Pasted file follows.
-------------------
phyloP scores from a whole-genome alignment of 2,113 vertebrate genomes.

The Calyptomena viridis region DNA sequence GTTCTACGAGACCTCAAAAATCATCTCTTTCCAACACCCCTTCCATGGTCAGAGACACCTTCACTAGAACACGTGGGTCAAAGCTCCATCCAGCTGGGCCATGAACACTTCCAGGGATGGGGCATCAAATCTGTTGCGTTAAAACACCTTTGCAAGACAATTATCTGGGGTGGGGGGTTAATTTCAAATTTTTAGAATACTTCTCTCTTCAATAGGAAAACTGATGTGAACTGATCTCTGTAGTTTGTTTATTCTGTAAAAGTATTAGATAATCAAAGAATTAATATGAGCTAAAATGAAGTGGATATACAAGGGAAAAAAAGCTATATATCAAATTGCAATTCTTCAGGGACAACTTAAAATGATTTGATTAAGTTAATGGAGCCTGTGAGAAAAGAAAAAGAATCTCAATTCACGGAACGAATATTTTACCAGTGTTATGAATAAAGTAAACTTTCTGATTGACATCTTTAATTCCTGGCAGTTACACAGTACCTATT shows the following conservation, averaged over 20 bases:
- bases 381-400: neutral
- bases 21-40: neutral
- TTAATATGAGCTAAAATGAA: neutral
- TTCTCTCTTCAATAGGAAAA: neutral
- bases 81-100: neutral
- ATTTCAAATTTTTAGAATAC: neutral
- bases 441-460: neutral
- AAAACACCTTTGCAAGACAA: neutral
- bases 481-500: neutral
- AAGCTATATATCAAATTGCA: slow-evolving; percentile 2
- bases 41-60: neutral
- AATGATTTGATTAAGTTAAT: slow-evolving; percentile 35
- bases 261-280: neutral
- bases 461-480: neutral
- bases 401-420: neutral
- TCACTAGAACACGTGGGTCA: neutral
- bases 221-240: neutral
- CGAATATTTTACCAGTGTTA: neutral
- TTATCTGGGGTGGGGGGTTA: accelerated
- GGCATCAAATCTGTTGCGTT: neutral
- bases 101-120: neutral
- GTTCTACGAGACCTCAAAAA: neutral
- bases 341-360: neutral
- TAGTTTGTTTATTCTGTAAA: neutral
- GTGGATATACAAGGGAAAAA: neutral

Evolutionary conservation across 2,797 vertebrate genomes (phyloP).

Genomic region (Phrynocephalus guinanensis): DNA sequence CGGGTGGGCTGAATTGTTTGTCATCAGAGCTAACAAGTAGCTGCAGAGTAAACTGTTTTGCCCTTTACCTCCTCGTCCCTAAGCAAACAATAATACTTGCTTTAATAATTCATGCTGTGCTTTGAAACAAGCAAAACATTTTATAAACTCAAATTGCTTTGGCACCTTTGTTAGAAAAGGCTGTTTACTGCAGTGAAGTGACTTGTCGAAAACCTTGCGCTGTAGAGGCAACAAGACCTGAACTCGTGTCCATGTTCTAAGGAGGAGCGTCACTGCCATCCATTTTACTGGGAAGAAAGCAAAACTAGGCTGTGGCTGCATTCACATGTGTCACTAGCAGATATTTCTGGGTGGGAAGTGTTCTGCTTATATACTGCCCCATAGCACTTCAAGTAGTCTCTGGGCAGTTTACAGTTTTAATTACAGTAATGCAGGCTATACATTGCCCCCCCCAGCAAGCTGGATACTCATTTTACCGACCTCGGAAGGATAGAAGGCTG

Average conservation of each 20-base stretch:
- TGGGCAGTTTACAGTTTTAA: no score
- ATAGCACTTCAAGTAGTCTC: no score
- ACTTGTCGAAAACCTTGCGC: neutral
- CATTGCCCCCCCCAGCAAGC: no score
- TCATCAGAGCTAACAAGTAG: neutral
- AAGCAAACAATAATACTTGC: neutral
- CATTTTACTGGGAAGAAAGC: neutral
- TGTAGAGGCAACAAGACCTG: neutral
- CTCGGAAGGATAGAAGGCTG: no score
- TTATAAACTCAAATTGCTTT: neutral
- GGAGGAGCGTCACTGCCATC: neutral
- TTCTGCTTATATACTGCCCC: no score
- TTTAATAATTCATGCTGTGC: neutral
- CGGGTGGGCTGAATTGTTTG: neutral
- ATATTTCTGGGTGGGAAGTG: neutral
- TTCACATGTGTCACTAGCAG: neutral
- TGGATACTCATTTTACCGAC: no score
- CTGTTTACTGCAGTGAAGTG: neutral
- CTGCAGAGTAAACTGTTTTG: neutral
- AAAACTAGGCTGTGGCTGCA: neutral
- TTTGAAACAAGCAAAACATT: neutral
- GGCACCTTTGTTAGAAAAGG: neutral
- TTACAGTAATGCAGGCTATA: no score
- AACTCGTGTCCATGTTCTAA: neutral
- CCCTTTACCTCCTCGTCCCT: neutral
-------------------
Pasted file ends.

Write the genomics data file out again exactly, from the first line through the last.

phyloP scores from a whole-genome alignment of 2,113 vertebrate genomes.

The Calyptomena viridis region DNA sequence GTTCTACGAGACCTCAAAAATCATCTCTTTCCAACACCCCTTCCATGGTCAGAGACACCTTCACTAGAACACGTGGGTCAAAGCTCCATCCAGCTGGGCCATGAACACTTCCAGGGATGGGGCATCAAATCTGTTGCGTTAAAACACCTTTGCAAGACAATTATCTGGGGTGGGGGGTTAATTTCAAATTTTTAGAATACTTCTCTCTTCAATAGGAAAACTGATGTGAACTGATCTCTGTAGTTTGTTTATTCTGTAAAAGTATTAGATAATCAAAGAATTAATATGAGCTAAAATGAAGTGGATATACAAGGGAAAAAAAGCTATATATCAAATTGCAATTCTTCAGGGACAACTTAAAATGATTTGATTAAGTTAATGGAGCCTGTGAGAAAAGAAAAAGAATCTCAATTCACGGAACGAATATTTTACCAGTGTTATGAATAAAGTAAACTTTCTGATTGACATCTTTAATTCCTGGCAGTTACACAGTACCTATT shows the following conservation, averaged over 20 bases:
- bases 381-400: neutral
- bases 21-40: neutral
- TTAATATGAGCTAAAATGAA: neutral
- TTCTCTCTTCAATAGGAAAA: neutral
- bases 81-100: neutral
- ATTTCAAATTTTTAGAATAC: neutral
- bases 441-460: neutral
- AAAACACCTTTGCAAGACAA: neutral
- bases 481-500: neutral
- AAGCTATATATCAAATTGCA: slow-evolving; percentile 2
- bases 41-60: neutral
- AATGATTTGATTAAGTTAAT: slow-evolving; percentile 35
- bases 261-280: neutral
- bases 461-480: neutral
- bases 401-420: neutral
- TCACTAGAACACGTGGGTCA: neutral
- bases 221-240: neutral
- CGAATATTTTACCAGTGTTA: neutral
- TTATCTGGGGTGGGGGGTTA: accelerated
- GGCATCAAATCTGTTGCGTT: neutral
- bases 101-120: neutral
- GTTCTACGAGACCTCAAAAA: neutral
- bases 341-360: neutral
- TAGTTTGTTTATTCTGTAAA: neutral
- GTGGATATACAAGGGAAAAA: neutral

Evolutionary conservation across 2,797 vertebrate genomes (phyloP).

Genomic region (Phrynocephalus guinanensis): DNA sequence CGGGTGGGCTGAATTGTTTGTCATCAGAGCTAACAAGTAGCTGCAGAGTAAACTGTTTTGCCCTTTACCTCCTCGTCCCTAAGCAAACAATAATACTTGCTTTAATAATTCATGCTGTGCTTTGAAACAAGCAAAACATTTTATAAACTCAAATTGCTTTGGCACCTTTGTTAGAAAAGGCTGTTTACTGCAGTGAAGTGACTTGTCGAAAACCTTGCGCTGTAGAGGCAACAAGACCTGAACTCGTGTCCATGTTCTAAGGAGGAGCGTCACTGCCATCCATTTTACTGGGAAGAAAGCAAAACTAGGCTGTGGCTGCATTCACATGTGTCACTAGCAGATATTTCTGGGTGGGAAGTGTTCTGCTTATATACTGCCCCATAGCACTTCAAGTAGTCTCTGGGCAGTTTACAGTTTTAATTACAGTAATGCAGGCTATACATTGCCCCCCCCAGCAAGCTGGATACTCATTTTACCGACCTCGGAAGGATAGAAGGCTG

Average conservation of each 20-base stretch:
- TGGGCAGTTTACAGTTTTAA: no score
- ATAGCACTTCAAGTAGTCTC: no score
- ACTTGTCGAAAACCTTGCGC: neutral
- CATTGCCCCCCCCAGCAAGC: no score
- TCATCAGAGCTAACAAGTAG: neutral
- AAGCAAACAATAATACTTGC: neutral
- CATTTTACTGGGAAGAAAGC: neutral
- TGTAGAGGCAACAAGACCTG: neutral
- CTCGGAAGGATAGAAGGCTG: no score
- TTATAAACTCAAATTGCTTT: neutral
- GGAGGAGCGTCACTGCCATC: neutral
- TTCTGCTTATATACTGCCCC: no score
- TTTAATAATTCATGCTGTGC: neutral
- CGGGTGGGCTGAATTGTTTG: neutral
- ATATTTCTGGGTGGGAAGTG: neutral
- TTCACATGTGTCACTAGCAG: neutral
- TGGATACTCATTTTACCGAC: no score
- CTGTTTACTGCAGTGAAGTG: neutral
- CTGCAGAGTAAACTGTTTTG: neutral
- AAAACTAGGCTGTGGCTGCA: neutral
- TTTGAAACAAGCAAAACATT: neutral
- GGCACCTTTGTTAGAAAAGG: neutral
- TTACAGTAATGCAGGCTATA: no score
- AACTCGTGTCCATGTTCTAA: neutral
- CCCTTTACCTCCTCGTCCCT: neutral